Serge Daney in Serge Daney: Itinéraire d’un ciné-fils (Serge Dany: Journey of a Cine-son, Pierre-André Boutang & Dominique Rabourdin, 1992).

Four times a year, Trafic has provided serious readers with demanding and unforgiving opportunities to reflect on cinema, images and literature. Serge Daney had been at the helm of Cahiers du cinéma for a while in the ‘70s and then responsible for the culture section of the daily leftist newspaper Libération for the better part of the ‘80s. At the onset of a new decade, he was looking for a new pace and format that would support a different and renewed approach of resistance against the currents of the time. The stern nature of a text-only volume and the quarterly publication matched his aspirations. Trafic is born from a few strong choices: choice of a release pace that, compared to a weekly or monthly magazine, allowed almost total freedom from the constraints of the present time; choice of a perspective open to cinemas from all times and places, and all sorts of images (Raymond Bellour for example, one of the members of the comité de rédaction, specialized in experimental cinema and cinema that is projected in museums); no editorial, no interviews, no pictures or illustrations, no hierarchy in each issue’s table of content between films or genres… What appears as a degree of austerity allows to develop a documentary cartography of cinema. This cartography navigates between two poles: classic cinema, whether it be from the US (Lang, Hitchcock), France (Grémillon, Renoir), Germany (Murnau), or Japan (Mizoguchi, Ozu); and modern cinema, with Godard, Oliveira, and many others. Trafic often welcomed writings from philosophers (Giorgio Agamben, Jacques Rancière, Stanley Cavell) and helped share the work of US critics otherwise largely ignored in France, such as Manny Farber, Jonathan Rosenbaum, Kent Jones, Tag Gallagher, and Bill Krohn.10 Each issue contained at least one or two translations of important texts from filmmakers or critics around the world. Summer 2019 issue (110) provides a good example, among countless others: Trafic published a translation from American English to French of Édouard de Laurot’s “Dramaturgy”, introduced by two articles: one text by Jonas Mekas (also a translation to French) titled “Édouard de Laurot et moi” (“Édouard de Laurot and I”), another by prominent film critic Nicole Brenez.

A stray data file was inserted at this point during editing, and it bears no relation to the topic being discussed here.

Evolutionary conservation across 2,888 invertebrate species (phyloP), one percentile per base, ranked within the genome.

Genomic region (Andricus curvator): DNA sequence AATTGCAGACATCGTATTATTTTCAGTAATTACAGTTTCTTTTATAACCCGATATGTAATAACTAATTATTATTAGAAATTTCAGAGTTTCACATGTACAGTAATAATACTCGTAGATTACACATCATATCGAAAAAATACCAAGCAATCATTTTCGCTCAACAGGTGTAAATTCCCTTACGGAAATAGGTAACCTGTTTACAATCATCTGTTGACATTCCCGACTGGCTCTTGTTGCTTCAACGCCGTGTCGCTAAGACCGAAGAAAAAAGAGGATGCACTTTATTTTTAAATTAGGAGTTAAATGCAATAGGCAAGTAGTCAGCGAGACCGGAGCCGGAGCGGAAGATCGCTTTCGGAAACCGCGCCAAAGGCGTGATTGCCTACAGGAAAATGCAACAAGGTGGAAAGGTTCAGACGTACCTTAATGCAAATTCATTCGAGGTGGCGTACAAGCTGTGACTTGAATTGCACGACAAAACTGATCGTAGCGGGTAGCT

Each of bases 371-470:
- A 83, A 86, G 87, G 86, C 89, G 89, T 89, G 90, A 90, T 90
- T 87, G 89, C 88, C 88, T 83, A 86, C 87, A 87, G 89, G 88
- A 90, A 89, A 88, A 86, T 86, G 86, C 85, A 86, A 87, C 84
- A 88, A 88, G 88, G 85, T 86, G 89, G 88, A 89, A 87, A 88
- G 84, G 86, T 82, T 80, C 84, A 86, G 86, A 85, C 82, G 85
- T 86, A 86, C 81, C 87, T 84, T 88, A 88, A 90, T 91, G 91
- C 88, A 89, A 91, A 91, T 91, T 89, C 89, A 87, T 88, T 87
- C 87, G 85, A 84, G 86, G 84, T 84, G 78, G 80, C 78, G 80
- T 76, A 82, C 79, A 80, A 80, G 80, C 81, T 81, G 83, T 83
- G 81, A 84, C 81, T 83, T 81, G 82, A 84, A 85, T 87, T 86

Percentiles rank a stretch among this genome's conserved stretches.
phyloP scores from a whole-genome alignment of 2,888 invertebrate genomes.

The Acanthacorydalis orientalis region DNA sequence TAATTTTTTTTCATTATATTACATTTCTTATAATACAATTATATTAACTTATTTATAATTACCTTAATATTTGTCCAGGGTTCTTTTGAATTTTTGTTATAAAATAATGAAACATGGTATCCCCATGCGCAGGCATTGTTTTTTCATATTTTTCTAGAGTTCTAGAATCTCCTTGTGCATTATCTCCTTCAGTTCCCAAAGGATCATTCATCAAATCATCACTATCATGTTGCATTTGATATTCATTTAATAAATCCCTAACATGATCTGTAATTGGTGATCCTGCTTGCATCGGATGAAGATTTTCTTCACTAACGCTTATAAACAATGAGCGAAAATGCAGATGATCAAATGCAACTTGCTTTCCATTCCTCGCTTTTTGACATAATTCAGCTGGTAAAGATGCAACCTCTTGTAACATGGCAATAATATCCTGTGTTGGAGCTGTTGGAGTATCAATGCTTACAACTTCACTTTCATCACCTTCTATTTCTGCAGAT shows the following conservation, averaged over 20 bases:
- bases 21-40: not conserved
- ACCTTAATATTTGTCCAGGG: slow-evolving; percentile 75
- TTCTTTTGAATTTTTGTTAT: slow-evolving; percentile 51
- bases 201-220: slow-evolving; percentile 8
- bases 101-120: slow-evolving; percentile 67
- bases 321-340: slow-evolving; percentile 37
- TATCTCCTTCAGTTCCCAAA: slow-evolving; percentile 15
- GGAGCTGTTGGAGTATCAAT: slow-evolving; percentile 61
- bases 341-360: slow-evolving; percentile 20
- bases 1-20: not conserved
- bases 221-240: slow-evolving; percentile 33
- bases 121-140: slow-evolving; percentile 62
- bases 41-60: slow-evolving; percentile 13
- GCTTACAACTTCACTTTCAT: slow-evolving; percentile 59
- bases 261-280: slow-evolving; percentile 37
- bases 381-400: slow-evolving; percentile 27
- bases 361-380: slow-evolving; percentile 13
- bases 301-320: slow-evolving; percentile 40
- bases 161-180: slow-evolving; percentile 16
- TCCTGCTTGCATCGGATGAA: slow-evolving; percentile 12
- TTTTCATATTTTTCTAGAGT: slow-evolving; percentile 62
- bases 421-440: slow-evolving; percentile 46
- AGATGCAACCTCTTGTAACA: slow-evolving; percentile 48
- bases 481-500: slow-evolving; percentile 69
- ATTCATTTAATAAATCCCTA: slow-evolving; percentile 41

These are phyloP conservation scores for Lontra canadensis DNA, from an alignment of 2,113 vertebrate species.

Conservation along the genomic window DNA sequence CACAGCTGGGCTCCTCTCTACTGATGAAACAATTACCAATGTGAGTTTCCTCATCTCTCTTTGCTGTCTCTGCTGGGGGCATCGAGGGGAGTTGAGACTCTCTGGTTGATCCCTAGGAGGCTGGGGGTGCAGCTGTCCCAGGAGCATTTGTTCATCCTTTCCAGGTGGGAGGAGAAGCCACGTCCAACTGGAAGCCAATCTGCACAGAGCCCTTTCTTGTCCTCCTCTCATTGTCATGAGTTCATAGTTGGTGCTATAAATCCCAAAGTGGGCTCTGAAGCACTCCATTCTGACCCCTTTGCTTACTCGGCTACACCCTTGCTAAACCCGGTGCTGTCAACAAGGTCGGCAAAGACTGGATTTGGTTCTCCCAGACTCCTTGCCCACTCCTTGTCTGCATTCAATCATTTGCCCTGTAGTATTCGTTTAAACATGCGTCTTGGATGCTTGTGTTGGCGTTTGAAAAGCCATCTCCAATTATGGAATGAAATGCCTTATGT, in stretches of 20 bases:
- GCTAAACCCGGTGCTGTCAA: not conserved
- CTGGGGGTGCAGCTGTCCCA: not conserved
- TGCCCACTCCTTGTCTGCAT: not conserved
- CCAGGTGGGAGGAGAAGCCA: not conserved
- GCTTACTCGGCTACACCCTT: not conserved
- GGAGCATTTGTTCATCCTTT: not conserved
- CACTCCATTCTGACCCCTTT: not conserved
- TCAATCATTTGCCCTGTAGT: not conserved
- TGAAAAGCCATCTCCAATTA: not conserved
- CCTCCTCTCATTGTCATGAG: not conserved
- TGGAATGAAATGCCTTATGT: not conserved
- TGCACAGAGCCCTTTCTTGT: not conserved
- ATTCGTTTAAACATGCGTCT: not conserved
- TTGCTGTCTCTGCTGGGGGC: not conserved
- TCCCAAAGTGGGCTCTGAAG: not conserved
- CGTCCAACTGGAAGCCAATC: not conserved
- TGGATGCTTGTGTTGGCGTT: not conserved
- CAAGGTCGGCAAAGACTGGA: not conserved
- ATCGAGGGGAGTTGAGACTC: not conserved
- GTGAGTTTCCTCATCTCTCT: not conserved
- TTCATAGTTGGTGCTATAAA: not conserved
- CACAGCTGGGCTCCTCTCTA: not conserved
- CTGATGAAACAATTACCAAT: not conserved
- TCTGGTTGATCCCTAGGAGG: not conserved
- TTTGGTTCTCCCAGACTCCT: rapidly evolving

As already stated, each issue of Trafic was structured without hierarchy among articles and had its own internal logic based on patterns of dialogue between texts and authors. French critic Simon Pageau, in one of the rare if not unique examples of academic research dedicated to Trafic, notes that starting with the first issue, “speech creates bridges between articles. It shapes initially autonomous movements, which then converge and name common objects and shared thoughts, beyond the flow of one author’s peculiar thoughts.”11 In issue 1, Jacques Rivette’s La belle noiseuse (1991) appears in both Daney’s and Biette’s articles, whereby a common speech reveals itself. Hopefully, further research will be conducted on these syntagmatic (within a specific issue) and paradigmatic (across issues and time) dialogues that Trafic helped to foster and maintain and that now will, with the journal’s demise, be harder to hear and perceive.

The author’s battered Issue 120.

Issue 120

The theme of issue 120 is “Ce que tu aimes bien demeure” (“What thou lov’st well remains”), an excerpt from Ezra Pound’s Cantos. A longer excerpt was printed on the first page of issue 1, highlighting the role literature would play in Daney and Biette’s project. As much as a film journal, Trafic recognizes itself indeed as a literary journal. It published articles from people outside of the purely cinematic field. As Rosenbaum notes in his article for issue 37, articles on cinema also are full of references and comparison to literature.12 Frequent and key contributors such as Raymond Bellour or Jacques Rancière are literary critics and philosophers as much as they are film critics. Case in point, the “council” created in 2004 that technically augments the comité de rédaction is composed of Leslie Kaplan, a writer, Pierre Léon, a critic and cineaste, Jacques Rancière, a philosopher, Jonathan Rosenbaum, an American cinephile, and Jean-Louis Schefer, an art historian and philosopher. Hence, each issue of Trafic opens with a quote, more than often drawn from literature, such as is the case with issues 1 and 120 and Ezra Pound’s Cantos.

Sylvie Pierre Ulmann owns and explains the choice of the final issue’s theme in the opening article and Pound’s sentence is then passed to 40 contributors who find inspiration in it to offer an ultimate contribution. Many if not all of them had already written in Trafic before and the frequent reader will recognize staple writers such as the filmmakers Luc Moullet, Leslie Kaplan, and Philippe Grandrieux, the critics and academics Nicole Brenez, Jacques Rancière, Raymond Bellour, Jean-Louis Comolli, Jean-Louis Schefer, Mathieu Macheret, Youssef Ishaghpour, Jonathan Rosenbaum, Patrice Rollet, and many others. The volume also presents two posthumous articles by Trafic’s co-founders Daney and Biette.